You’ve already imagined it; today is going to be a productive day. You’ll finally finish your tasks and get it all over with. As you turn your computer on, you look at your to-do list and see everything you have to get done neatly spread before you. You feel optimistic because it’s only nine in the morning, and you have the whole day ahead. But you start receiving emails that seem urgent, so you tell yourself that you’ll reply to the emails first and then get on with the tasks.
Just when you’re about to finish, your colleague comments on the latest news, so you get curious and Google it. You spend the next ten minutes browsing through different news websites and get sucked into the world of celebrity gossip. The next thing you know, your coworkers are inviting you to join them for lunch. The whole morning has passed without you being able to do anything productive.
Does this scenario sound familiar to you? It could be television, social media sites, or funny cat videos—the distractions can be different for each of us. However, the commonality is that they cause us to lose our focus on what really needs to get done. When you work in a shared space, like today’s offices, it’s tough to avoid distractions. But there are ways on how you can focus your mind more so that you can tackle the tasks of the day.
The techniques on how to refocus are not only applicable for work. You can use them anytime you need a focused mind.
Do you often forget about your health goals? If you have trouble sticking to a healthier diet or integrating exercise into your daily routine, then make your goals more visible.
You can write a note for yourself and stick it on your mirror, fridge, or any location that will allow you to see it often. Write your goals on the note, such as “no sugar” or “15 minutes of exercise.” Make your goals specific and straightforward. Having a healthy lifestyle is not something that will happen overnight. So, slowly introduce new habits into your daily life.
For example, when you’ve already gotten used to not indulging in sugary foods, you can then work on another goal like “No fast food. Cook at home.” This will remind you to make an effort to cook your meals so that you can have control of the ingredients. As much as it’s tempting to order fast food, having this note of your goal will remind you of what you want to achieve.
At work, you can keep your goals on your phone so that it won’t be visible for other people. Your goals could be “get a raise” or “get promoted.” Whenever you feel like being lazy, look at your list of goals so that you’ll remember why you’re working so hard. Make sure that it is as specific as possible. For example, why do you want to get a raise? Is it to buy a house or a car? Write those down next to your work goals.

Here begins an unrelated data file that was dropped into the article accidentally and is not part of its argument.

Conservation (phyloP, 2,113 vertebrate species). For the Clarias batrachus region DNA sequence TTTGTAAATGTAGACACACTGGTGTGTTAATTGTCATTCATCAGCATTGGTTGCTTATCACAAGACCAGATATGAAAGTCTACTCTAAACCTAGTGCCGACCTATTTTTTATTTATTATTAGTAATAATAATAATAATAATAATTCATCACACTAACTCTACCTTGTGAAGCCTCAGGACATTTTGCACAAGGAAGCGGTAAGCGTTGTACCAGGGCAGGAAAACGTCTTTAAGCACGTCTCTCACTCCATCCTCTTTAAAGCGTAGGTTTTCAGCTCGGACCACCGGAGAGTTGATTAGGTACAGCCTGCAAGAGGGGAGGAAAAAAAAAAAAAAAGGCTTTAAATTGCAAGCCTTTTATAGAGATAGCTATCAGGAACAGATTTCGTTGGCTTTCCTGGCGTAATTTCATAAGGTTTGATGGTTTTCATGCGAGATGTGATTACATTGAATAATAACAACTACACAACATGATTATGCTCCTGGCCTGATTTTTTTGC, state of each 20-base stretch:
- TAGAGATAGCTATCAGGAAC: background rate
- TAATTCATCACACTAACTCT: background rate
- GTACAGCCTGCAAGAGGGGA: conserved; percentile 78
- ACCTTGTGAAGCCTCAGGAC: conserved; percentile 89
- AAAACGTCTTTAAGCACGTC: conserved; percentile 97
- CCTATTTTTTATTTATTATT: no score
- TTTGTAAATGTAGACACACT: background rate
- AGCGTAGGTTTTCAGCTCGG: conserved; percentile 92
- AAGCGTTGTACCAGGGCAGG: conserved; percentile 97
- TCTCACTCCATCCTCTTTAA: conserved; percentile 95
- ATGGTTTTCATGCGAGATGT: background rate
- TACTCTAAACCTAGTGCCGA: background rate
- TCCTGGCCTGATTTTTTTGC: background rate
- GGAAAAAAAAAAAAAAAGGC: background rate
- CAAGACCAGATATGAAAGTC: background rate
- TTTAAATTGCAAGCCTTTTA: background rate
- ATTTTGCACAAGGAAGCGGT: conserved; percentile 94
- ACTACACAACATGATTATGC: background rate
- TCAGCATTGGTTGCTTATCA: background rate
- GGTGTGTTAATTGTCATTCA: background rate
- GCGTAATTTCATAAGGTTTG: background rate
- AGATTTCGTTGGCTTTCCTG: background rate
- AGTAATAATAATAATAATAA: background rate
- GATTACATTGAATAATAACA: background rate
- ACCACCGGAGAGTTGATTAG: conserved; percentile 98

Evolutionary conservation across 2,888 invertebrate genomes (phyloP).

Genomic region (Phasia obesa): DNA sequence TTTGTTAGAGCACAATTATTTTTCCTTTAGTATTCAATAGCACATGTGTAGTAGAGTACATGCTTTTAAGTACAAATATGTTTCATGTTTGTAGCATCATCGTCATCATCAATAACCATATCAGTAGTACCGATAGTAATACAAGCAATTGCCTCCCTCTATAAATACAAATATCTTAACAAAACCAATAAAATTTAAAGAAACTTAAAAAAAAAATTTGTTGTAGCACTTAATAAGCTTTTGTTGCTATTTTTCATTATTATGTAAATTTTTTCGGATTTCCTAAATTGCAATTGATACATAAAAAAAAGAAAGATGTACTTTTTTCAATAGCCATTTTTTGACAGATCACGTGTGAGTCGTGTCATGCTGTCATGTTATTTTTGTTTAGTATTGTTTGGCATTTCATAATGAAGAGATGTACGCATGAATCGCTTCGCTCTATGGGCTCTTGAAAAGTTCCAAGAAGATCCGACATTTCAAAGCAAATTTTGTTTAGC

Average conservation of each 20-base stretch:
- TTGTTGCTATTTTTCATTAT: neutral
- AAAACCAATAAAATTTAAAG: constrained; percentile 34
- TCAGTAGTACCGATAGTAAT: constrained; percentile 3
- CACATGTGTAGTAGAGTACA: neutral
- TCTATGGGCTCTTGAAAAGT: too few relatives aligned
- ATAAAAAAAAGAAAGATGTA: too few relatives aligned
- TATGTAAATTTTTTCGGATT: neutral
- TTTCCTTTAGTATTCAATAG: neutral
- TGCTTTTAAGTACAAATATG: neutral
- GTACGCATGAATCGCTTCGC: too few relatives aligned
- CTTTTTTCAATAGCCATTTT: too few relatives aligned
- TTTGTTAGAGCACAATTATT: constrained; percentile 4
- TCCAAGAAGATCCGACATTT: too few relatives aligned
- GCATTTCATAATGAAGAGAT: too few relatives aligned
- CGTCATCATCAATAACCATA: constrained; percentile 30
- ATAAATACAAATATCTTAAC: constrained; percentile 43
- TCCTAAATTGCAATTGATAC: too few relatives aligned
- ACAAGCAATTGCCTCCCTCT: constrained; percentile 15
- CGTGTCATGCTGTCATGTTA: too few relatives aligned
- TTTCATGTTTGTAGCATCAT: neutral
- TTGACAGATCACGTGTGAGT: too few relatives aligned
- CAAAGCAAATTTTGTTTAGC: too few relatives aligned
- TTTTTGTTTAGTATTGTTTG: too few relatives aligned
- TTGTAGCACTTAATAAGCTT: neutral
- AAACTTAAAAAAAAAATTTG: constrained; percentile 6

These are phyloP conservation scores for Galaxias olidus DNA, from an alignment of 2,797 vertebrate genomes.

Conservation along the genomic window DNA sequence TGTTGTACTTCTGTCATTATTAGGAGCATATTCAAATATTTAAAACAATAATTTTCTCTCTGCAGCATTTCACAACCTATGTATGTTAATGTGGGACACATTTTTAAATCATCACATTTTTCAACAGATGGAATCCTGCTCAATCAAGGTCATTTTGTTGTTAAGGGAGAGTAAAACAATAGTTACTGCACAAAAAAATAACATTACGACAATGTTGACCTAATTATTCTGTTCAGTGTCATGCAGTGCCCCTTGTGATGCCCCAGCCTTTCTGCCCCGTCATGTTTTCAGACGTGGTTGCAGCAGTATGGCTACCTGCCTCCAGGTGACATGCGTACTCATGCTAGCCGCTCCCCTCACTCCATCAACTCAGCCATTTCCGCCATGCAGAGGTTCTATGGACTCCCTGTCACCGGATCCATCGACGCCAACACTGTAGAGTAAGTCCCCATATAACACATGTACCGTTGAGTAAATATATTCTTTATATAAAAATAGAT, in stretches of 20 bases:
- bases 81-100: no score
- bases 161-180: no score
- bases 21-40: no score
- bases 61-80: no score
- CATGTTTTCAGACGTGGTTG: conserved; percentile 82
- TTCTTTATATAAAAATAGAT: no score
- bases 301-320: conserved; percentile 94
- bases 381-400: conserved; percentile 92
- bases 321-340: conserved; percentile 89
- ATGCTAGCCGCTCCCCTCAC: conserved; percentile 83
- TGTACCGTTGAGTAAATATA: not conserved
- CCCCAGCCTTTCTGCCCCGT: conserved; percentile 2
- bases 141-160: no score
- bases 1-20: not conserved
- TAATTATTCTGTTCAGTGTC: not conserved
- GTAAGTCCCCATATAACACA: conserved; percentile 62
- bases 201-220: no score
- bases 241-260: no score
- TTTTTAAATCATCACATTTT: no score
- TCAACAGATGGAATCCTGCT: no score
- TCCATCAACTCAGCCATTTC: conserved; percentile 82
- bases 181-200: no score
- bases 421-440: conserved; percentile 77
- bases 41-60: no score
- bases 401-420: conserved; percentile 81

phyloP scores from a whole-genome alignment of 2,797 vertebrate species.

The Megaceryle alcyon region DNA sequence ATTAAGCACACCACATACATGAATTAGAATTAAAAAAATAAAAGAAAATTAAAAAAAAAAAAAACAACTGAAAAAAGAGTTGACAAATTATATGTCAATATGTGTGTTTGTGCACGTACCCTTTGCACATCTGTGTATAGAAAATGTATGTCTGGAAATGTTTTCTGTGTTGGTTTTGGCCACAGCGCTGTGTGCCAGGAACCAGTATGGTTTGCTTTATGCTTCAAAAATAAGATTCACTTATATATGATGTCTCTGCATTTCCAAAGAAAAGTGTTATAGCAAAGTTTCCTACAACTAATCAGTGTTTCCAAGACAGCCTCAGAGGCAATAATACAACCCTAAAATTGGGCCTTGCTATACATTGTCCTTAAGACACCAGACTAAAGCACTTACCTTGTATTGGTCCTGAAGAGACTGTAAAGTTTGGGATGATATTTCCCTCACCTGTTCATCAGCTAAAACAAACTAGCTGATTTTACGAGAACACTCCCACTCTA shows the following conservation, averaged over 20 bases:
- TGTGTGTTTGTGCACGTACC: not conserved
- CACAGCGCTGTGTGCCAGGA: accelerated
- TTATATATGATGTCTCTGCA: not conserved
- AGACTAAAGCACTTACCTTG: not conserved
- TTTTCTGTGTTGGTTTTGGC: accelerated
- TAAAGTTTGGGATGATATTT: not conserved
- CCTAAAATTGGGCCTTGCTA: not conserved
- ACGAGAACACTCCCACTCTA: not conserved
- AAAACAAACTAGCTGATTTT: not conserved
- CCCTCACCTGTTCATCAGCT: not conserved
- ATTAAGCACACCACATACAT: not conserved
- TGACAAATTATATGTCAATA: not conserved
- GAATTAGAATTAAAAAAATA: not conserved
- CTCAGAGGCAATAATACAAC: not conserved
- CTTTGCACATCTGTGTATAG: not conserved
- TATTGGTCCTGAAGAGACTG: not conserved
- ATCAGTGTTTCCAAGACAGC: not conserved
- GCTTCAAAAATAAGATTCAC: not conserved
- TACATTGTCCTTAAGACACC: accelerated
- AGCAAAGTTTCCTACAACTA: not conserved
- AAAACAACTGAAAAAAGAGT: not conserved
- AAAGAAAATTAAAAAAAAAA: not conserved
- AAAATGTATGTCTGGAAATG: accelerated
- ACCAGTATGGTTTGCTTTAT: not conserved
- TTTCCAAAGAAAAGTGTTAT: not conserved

This step will depend on your preference when you’d want to tackle the most important tasks or MIT’s. Would you rather work on these tasks first thing in the morning, or would you rather warm-up by doing less crucial tasks first so you can build momentum? Some productivity experts suggest that it’s easier to do the most laborious task first. However, if this is something that doesn’t work for you, then you can try other strategies.
Some people check emails first before facing tougher things to do. As long as you limit the time you spend reviewing and replying to emails, this technique is fine as well. What you can do if you’re not sure which strategy to use is to try both. Make sure that you observe yourself and the time you spend on each task. Compare them so that you can see which technique is most effective for you.
Any big task is intimidating to do, so we find ways to not work on them. We fool ourselves that we’re doing something important when in fact, we’re just procrastinating. The best way to take on a challenging task is to divide and conquer. Break down the big tasks into smaller, more doable tasks. It may form a long to-do list, but don’t worry about it. You’ll find that it’s easier to cross them out because the steps are simple and doable.
So, if you plan to clean the whole house, then that’s a very big task. You can start by checking what needs to get done and then decide where you want to start. Let’s say you’ll start in the kitchen. Write down the tasks like clean the fridge, wash dishes, take out the trash, etc. As you can see here, the tasks are very specific.
Focus on one task at a time so that you won’t feel intimidated or overwhelmed. Continue to apply this strategy to the other parts of the house. Soon enough, you’ll realize that you’ve finished cleaning your entire home! So, divide and conquer. Whenever you’re facing a daunting task, that’s all you have to do.
These three tips will help you refocus your mind so that you can finish the things you intend to do. Remember to modify the techniques if you feel that you have a specific way of doing things that will be able to help you more. Feel free to explore how you can focus your mind more effectively. This is going to take some practice, so don’t feel frustrated if you still get distracted from time to time. As long as you push yourself to concentrate on your tasks, you’ll be able to strengthen your capacity to focus.
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